parodic


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par·o·dy

 (păr′ə-dē)
n. pl. par·o·dies
1.
a. A literary or artistic work that uses imitation, as of the characteristic style of an author or a work, for comic effect or ridicule.
b. A genre, as in literature, comprising such works.
2. Something so bad as to be equivalent to intentional mockery; a travesty: The trial was a parody of justice.
3. Music The practice of reworking an already established composition, especially the incorporation into the Mass of material borrowed from other works, such as motets or madrigals.
tr.v. par·o·died, par·o·dy·ing, par·o·dies
To make a parody of. See Synonyms at imitate.

[Latin parōdia, from Greek parōidiā : para-, subsidiary to; see para-1 + aoidē, ōidē, song; see wed- in Indo-European roots.]

pa·rod′ic (pə-rŏd′ĭk), pa·rod′i·cal (-ĭ-kəl) adj.
par′o·dist n.
par′o·dis′tic adj.

pa•rod•ic

(pəˈrɒd ɪk)

also pa•rod′i•cal, par•o•dis•tic

(ˌpær əˈdɪs tɪk)

adj.
being or resembling a parody.
[1820–30]
Translations

parodic

[pəˈrɒdɪk] ADJparódico
References in periodicals archive ?
The series won plaudits from all sides, and its depiction of life in the White House, while slightly parodic, was acclaimed as the most authentic portrayal of how America's political system functions.
Other Thackeray works examined include Catherine, Barry Lyndon, and The Book of Snobs; ThackerayAEs use of satirical and parodic techniques is analyzed in these works.
Latham's next chapter, on postmodernist followers, focuses not on novels, but on two shorter parodic pieces and one novel excerpt.
The board's majority threw that argument out, explaining that the right of the public to use words in the English language in a humorous and parodic manner does not extend to such words as trademarks if such use is likely to cause confusion.
Whereas Jonathas initially casts the priest's consecration as hocus pocus, used to obscure the absence of transubstantiation from the congregation, the play in turn casts Jonathas's parodic consecration as the real hocus pocus, attempting to obscure the real presence from the audience.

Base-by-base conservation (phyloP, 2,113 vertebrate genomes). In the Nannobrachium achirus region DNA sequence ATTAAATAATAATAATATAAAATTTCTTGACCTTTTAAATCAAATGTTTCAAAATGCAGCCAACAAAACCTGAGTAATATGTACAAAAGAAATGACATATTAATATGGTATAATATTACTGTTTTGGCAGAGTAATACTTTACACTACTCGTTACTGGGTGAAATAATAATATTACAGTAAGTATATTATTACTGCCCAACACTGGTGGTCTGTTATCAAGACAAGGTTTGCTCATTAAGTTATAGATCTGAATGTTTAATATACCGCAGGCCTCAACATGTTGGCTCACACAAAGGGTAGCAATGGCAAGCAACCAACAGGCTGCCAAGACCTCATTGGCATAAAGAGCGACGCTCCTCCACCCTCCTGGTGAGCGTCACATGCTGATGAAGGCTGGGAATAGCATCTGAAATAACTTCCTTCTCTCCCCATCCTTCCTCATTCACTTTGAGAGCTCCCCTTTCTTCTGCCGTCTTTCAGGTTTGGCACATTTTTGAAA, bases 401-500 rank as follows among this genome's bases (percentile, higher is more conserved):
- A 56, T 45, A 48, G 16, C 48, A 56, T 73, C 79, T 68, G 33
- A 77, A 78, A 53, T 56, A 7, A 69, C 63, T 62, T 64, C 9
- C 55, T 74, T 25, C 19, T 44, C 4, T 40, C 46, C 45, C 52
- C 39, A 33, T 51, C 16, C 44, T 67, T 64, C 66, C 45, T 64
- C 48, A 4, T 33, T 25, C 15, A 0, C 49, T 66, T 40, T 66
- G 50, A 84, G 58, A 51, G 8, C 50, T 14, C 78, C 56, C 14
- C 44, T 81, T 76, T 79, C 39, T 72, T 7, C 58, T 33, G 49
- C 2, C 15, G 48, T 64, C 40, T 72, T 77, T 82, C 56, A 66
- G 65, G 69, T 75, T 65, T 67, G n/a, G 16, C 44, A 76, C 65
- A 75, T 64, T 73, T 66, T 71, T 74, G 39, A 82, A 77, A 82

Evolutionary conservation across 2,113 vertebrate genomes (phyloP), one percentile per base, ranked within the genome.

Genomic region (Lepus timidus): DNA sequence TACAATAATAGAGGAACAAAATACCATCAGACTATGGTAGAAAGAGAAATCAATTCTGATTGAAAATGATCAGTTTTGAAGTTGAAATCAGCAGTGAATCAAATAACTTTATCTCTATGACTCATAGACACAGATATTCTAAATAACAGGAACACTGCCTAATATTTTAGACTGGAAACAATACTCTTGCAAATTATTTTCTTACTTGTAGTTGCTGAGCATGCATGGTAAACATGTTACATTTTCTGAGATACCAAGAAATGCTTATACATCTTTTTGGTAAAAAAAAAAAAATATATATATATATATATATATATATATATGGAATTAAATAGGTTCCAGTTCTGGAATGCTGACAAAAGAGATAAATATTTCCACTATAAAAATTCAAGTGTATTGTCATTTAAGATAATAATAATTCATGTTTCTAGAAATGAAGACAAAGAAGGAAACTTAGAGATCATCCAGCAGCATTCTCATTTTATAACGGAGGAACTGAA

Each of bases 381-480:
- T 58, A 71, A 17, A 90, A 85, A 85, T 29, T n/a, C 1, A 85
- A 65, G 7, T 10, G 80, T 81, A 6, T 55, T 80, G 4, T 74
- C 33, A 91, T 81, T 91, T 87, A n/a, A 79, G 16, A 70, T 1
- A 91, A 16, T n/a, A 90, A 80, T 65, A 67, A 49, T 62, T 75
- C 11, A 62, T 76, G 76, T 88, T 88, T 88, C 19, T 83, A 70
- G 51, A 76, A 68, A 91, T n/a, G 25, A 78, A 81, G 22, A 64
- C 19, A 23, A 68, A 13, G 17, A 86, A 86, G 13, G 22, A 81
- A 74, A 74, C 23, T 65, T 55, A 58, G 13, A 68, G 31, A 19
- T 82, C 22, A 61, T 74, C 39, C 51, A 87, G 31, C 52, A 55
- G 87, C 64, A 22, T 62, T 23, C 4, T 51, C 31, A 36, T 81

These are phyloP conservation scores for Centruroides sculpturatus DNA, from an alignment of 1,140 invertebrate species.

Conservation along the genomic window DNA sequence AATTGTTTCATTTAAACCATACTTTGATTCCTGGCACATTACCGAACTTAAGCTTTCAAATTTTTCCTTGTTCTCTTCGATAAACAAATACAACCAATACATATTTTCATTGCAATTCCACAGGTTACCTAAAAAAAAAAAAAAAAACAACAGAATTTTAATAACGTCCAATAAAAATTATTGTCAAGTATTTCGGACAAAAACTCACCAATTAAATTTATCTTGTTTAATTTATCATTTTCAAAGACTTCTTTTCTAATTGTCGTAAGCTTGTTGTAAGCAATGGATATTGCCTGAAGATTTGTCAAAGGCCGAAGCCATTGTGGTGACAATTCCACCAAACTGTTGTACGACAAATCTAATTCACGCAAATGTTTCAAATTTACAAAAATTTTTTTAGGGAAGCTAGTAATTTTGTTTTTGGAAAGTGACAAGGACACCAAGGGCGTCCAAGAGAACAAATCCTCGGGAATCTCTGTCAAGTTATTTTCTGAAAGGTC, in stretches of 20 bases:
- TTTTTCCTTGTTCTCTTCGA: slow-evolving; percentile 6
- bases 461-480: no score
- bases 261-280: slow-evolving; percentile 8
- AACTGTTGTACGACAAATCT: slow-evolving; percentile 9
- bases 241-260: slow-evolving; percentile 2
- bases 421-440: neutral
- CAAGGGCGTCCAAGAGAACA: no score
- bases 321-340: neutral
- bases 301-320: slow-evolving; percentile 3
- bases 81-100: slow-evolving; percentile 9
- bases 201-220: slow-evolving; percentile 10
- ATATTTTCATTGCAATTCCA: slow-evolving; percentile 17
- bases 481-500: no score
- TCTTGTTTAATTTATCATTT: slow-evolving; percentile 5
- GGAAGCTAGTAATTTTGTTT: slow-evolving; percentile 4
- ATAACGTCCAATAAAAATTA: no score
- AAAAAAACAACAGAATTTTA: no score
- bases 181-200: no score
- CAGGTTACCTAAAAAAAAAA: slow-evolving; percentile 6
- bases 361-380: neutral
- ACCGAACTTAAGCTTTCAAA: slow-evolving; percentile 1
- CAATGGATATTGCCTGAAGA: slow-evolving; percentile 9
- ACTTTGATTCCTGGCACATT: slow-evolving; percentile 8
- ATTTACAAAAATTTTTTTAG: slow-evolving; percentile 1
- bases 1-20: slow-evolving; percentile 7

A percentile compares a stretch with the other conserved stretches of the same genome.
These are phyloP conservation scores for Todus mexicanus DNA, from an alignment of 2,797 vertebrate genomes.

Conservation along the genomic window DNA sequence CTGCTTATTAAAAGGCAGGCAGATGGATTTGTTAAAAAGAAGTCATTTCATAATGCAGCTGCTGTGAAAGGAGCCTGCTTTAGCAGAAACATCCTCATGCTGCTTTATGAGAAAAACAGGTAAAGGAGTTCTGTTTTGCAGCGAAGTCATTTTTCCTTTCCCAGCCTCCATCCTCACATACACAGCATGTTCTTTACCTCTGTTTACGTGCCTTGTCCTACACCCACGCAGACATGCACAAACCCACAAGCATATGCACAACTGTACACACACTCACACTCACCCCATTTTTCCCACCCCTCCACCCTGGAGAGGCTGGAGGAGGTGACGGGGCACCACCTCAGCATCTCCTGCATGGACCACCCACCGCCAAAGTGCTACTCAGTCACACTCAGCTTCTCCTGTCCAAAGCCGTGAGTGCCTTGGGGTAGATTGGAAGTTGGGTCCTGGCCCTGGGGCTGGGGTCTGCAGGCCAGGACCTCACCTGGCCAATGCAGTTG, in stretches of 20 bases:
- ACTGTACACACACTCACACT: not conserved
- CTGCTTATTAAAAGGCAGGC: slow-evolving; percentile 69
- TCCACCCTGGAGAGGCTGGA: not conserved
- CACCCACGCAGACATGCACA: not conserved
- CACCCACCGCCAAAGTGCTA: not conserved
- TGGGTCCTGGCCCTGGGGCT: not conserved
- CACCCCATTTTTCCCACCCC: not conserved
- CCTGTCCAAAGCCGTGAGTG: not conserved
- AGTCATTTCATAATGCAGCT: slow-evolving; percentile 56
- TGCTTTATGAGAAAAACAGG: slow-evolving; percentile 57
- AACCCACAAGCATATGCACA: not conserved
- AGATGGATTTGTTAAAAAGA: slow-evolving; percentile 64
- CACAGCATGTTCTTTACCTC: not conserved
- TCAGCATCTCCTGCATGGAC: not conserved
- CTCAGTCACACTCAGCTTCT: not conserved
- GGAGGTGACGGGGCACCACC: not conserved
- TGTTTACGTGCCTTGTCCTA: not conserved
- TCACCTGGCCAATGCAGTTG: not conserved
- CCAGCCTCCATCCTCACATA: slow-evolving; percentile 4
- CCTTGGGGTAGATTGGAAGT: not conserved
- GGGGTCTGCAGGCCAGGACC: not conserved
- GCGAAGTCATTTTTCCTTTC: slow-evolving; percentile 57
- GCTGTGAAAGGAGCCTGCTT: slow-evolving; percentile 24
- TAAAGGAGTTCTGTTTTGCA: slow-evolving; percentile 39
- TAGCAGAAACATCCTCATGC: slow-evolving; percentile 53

In the second section, he considers the transmutation of Yiddish drama from the advent of the purim-shpil at the end of the seventeenth century, addressing the adoption of theatre by Judaism despite ritual injunction, the parodic roots of the purim-shpil and its carnivalesque nature, the purim-rabbi, and the achievements of Yiddish theatre, and the various languages.
Wordsworth's Poetic Collections, Supplementary Writing and Parodic Reception.
However, the game's cigarette paper-thin plot and omnipresent parodic tone struggle to retain their charm throughout.
The book provides a sophisticated, philosophically informed, and enjoyable analysis of poker, its "cultural resonance," and parodic relationship to contemporary, postindustrial capitalism.
Outside of Europe, Christian Spuck may be best known for his Le Grand Pas de Deux, a witty, parodic gala favorite, but after 11 years as Stuttgart Ballet's resident choreographer, he is ready to step up to the next level.
Parody, translator Krystyna Anna Steiger remarks, is a complex form, and this book, parodic in at least a couple of different ways, bears this out.
Mac Conglinne becomes a parodic Christ figure: he is stripped, scourged, and forced to cut his own passion tree (cesadchrand, 1.